UBC Theses and Dissertations
Geographical variation in wolves (Canis lupis L.) of northwestern North America Jolicoeur, Pierre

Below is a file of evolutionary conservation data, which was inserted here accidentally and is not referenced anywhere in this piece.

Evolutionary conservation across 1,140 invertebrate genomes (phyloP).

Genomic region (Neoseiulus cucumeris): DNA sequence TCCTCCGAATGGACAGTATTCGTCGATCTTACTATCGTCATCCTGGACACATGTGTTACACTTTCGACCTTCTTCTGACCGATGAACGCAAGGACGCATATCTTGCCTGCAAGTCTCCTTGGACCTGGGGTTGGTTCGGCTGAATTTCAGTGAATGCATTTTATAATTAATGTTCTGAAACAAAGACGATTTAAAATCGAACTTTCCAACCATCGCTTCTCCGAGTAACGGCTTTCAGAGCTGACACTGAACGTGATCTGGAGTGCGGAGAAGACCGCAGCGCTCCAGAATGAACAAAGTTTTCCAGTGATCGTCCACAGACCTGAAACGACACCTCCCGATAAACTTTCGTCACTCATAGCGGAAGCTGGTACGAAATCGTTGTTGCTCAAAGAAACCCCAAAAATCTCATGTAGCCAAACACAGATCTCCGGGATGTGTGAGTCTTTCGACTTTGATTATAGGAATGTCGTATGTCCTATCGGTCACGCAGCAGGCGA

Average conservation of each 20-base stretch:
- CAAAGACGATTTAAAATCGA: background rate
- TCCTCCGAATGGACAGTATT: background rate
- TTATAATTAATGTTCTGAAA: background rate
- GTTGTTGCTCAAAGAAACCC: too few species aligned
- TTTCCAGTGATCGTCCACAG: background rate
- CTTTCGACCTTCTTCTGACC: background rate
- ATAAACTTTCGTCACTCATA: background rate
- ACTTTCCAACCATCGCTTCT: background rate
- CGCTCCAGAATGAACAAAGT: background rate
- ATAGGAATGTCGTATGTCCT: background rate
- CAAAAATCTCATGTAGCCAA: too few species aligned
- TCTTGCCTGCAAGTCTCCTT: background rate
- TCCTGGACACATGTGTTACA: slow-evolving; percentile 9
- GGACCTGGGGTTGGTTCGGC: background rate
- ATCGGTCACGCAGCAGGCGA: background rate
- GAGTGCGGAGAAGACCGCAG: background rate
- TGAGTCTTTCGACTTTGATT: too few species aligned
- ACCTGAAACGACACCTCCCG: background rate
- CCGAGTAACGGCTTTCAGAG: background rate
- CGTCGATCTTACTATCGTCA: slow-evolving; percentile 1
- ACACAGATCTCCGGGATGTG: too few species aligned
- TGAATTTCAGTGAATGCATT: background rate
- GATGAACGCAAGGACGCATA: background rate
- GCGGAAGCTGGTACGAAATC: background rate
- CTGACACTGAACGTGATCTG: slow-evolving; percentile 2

Five hundred wolf specimens were studied. They represent populations from Alaska to Keewatin and from Vancouver Island to Manitoba. Pelage color varies nearly from black to white. There are no discrete color phases. Pale wolves are more numerous and dark wolves less numerous toward the tundra (northeastward) between Great Slave Lake and Great Bear Lake. Judging from color variation, wolf populations intermingle by associating with caribou at migration. Male wolves are larger than females (approximately 4% in linear skull dimensions). Northeastern individuals have a shorter and relatively broader skull than southwestern ones. Multivariate divergence in twelve skull dimensions is approximately proportional to geographical separation. This may express genetic differentiation "by incomplete isolation. But the pronounced northeastward zonation of the environment may have direct influences upon growth processes. Interpretations in terms of genetic affinities are hypothetical and taxonomic conclusions are postponed. Simultaneous analysis of biometrical data appears indispensable to disclose major trends of geographic variation.
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